Migration policy in Gambia: A new hope

For years, the Gambia's young people have fled abroad to escape poverty and repression. In 2016, however, a new president was elected. Adama Barrow promises alternatives to emigration.

Gambians celebrate the victory of Adama Barrow in the streets of Serrekunda, Gambia Foto: ap

The first week of December 2016 will remain unforgettable. Even before the election results were official, long-standing dictator Yahya A.J.J. Jammeh had already conceded defeat. On the third day after elections, members of the opposition were released from prison. The new president Adama Barrow promises an economic recovery in which the perilous escape route through the desert, the “back way“ as it's called by Gambians, will also become a thing of the past.

For the youth of the Gambia, the first week of November 2016 had been a difficult one to bear: the young football player Fatim Jawara died crossing the Mediterranean from Libya to Italy. Goalkeeper of the national team, Jawara was just 19 years old. She had wanted to play for a European team at all costs. One week later, 22-year-old wrestling superstar Ali Mbengu perished when the boat that was supposed to carry him to new horizons capsized off the Libyan coast.

Gambians are on the Frontex 'Top 10’ list of refugees arriving on Europe’s Mediterranean coasts, though the small nation has only 2 million residents. Gambia's state president Yahya A.J.J. Jammeh was quoted in the European media as saying he shed no tears over the emigrants and refugees leaving the Gambia, and he refused to accept failed applicants for asylum back into the country. In October, the USA had instructed its embassy to stop issuing visas to Gambian government officials as long as the Gambia continued to refuse to take back 2,000 Gambians who were not granted residency in the USA.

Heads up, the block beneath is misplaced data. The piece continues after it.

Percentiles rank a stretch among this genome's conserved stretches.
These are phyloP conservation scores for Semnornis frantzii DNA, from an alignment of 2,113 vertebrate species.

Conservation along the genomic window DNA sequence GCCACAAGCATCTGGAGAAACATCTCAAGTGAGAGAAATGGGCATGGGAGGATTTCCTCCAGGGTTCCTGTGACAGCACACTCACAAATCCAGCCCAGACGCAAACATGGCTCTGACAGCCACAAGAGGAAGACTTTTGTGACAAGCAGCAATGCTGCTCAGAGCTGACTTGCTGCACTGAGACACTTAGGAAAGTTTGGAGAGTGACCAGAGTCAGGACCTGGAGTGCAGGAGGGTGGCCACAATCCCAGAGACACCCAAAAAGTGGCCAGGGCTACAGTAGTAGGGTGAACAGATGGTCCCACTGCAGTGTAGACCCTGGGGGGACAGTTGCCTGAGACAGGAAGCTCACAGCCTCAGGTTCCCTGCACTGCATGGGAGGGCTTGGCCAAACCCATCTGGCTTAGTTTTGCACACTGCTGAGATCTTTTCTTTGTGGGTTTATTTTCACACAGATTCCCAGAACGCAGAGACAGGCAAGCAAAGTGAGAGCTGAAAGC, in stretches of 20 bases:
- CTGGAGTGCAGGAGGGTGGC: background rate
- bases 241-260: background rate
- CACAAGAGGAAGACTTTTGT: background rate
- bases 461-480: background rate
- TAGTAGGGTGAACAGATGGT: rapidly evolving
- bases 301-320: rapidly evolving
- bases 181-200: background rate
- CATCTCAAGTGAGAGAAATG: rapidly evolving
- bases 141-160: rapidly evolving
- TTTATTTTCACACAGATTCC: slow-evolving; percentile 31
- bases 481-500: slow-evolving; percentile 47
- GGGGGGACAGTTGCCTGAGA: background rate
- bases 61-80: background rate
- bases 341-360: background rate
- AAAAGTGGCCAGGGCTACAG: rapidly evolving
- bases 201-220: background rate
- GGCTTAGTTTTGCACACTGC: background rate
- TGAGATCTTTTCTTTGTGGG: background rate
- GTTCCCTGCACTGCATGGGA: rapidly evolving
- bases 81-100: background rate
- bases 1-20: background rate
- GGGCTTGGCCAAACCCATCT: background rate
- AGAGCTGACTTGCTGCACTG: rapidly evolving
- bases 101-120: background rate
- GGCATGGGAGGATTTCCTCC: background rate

This didn't trouble Jammeh much. For years, he had been steering his foreign policy in a different direction. In 2012, the Gambia was declared an Islamic republic, and the oil states of the Persian Gulf its favoured contact partners. After a failed coup attempt in December 2014, there was no end to the reports of human rights abuses, torture in prisons and arbitrary arrests. Amnesty International reported on how undesirable members of the opposition were “made to disappear“. Crude insults about persons with AIDS and homosexuals were common in Jammeh's repertoire of propaganda. Since 2012, the numbers of emigrants leaving for Europe and the USA has increased fivefold. Italy, Germany and Switzerland are favoured countries of refuge.

Economic power through migration

This small nation located on the Gambia River, wedged between Northern and Southern Senegal, has lost some 20 percent of its gross domestic product in the past three years, according to the World Bank. The largest source of foreign currency is tourism. 60 percent of the population lives on less than 1.25 US dollars per day. Now a solid 25 percent of its gross domestic product comes from foreign bank transfers.

Europe seems so close, which intensifies the attraction, as well as the pressure from families, to emigrate. About 8,000 Gambians per year land on European shores. While 11,773 are registered as asylum seekers in Europe, World Bank statistics count 76,400 migrant labourers worldwide – about 9.7 percent of the Gambia's population. Their bank transfers of foreign currency have grown to a fifth of gross domestic product. Each €100 note is enormously valuable to families, since there is little domestic economic power to speak of.